Understanding Congenital Cardiac Disease in Children

Powerful Essays
Quantitative Critical Appraisal Exercise
Rochelle Santoy
Indian River State College

Author Note
This assignment was prepared for HSC4730, section 178671, instructed by Professor Gagliano and Professor Smith, on March 23, 2013.
Quantitative Critical Appraisal Exercise In order to express our feel for this literature, let’s begin our quantitative critical appraisal exercise with a brief synopsis of this research study. The author believes powerfully that modest amounts of information are unknown about these ideas and the associations surrounded by children with congenital cardiac disease. On the other hand, this information is fundamentally growing potential interferences to maximize effectiveness for long-standing physical condition and reduce the hazards of becoming extremely over weight in this population. Obesity may create supplementary cardiovascular hazards to children with congenital heart disease. The point of this research is to illustrate the connection among physical activity contribution and body mass index in children at the age of ten to fourteen year old with cardiac disease existing at birth. The intent of this experiment was to calculate the powerful consequences of obesity on children with heart disease. (U.S. National Library of Medicine, 2007) Statement of the problem. First of all, let’s explain the problem and the purpose of the research study. What is the problem? Childhood obesity arrived at a high magnitude in countless part of the nation. Over one quarter of children with cardiac heart disease are overweight or obese. Significant diseases associated with obesity can include type 2 diabetes, systemic hypertension, hyperlipidemia, and obstructive sleep apnea. Overweight children with CHD often have the conventional safety issues such as hereditary tendency, inactive standard of living, and reduced nutritional behavior. As more children are diagnosed in this nation with cardiac heart disease it is of extreme significance to explore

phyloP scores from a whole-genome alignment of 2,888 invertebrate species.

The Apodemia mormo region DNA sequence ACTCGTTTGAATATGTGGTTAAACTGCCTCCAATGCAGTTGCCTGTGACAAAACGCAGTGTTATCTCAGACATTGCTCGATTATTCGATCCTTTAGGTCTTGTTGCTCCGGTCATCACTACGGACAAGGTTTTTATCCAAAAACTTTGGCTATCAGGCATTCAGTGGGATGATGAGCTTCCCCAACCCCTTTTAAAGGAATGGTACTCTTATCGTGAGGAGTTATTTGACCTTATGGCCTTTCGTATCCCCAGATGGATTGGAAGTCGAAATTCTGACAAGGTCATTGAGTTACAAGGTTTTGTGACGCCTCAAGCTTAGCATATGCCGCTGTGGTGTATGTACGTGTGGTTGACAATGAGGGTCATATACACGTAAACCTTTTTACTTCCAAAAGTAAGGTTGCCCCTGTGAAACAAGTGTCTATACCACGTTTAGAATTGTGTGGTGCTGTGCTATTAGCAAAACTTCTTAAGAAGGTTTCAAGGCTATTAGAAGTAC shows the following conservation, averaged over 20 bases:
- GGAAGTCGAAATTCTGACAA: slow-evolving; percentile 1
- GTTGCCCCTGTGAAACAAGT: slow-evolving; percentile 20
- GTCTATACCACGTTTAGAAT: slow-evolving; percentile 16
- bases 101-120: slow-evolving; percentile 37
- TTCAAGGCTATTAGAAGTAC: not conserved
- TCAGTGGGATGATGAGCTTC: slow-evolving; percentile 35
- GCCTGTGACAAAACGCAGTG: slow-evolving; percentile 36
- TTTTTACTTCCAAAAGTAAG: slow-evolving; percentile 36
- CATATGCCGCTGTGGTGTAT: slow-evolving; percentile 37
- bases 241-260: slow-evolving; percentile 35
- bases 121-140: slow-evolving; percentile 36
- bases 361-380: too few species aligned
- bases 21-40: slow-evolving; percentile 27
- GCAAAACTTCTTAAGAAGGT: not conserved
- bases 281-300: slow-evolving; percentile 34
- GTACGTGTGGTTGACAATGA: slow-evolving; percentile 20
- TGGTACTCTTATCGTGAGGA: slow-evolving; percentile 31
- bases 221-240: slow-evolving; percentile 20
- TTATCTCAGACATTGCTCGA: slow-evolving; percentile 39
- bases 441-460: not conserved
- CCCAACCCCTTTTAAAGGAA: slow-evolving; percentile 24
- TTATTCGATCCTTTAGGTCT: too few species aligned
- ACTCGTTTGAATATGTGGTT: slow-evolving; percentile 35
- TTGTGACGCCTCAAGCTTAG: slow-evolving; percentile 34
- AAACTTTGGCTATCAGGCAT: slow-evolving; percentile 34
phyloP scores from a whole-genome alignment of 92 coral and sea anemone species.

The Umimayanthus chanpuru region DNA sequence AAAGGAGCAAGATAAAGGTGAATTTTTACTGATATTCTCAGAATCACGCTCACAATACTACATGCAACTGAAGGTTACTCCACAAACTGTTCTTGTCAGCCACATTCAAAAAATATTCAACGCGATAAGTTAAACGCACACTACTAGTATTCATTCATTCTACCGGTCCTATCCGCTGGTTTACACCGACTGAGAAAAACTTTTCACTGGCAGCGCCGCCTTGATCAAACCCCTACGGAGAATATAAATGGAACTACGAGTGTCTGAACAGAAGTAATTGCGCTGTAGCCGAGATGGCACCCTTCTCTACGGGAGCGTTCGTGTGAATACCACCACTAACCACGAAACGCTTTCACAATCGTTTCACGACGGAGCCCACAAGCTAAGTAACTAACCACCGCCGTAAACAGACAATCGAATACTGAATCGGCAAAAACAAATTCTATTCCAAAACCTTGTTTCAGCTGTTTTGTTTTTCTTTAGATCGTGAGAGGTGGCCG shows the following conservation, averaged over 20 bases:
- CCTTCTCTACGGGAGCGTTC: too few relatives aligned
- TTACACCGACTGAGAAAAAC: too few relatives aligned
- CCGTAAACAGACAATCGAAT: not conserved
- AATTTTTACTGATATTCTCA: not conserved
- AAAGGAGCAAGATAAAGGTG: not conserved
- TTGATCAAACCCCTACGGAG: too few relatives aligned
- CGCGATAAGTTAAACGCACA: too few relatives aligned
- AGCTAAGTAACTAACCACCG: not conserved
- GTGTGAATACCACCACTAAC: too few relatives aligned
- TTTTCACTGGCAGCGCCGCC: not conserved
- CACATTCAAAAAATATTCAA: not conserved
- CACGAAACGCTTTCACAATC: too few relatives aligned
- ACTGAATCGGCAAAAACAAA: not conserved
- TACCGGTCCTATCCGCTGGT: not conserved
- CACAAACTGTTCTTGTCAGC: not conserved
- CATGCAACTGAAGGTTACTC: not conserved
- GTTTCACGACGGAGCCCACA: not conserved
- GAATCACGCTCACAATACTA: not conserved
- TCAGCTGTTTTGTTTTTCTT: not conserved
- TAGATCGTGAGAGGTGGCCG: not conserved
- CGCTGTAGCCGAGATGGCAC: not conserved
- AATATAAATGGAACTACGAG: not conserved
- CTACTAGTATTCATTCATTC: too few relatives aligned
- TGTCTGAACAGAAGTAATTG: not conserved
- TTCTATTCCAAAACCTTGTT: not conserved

References: Centers for Disease Control and Prevention. (2011). Healthy Weight- it’s not a diet, it’s a lifestyle! Retrieved from http://www.cdc.gov/healthyweight/children/ CQ University Australia Foundation for Improving Patient Outcomes. (2013). Adult and Childhood Obesity. Retrieved From https://www.ffipo.org/patients-we-help/adult-and-childhood-obesity/?gclid=CIXznru6lbYCFQuxnQod-E8Aag Leedy, P Ray D., Green A. & Henry K. (2011). Physical activity and obesity in children with congenital cardiac disease. Cardiology in the Young. 21, 603–607doi:10.1017/S1047951111000540 The Research Ethics Guidebook U.S. National Library of Medicine. (2007). Obesity is a common comorbidity in children with congenital and acquired heart disease.NCBI, 120 (5); e1157-64 Retrieved from http://www.ncbi.nlm.nih.gov/pubmed/17974711 U.S

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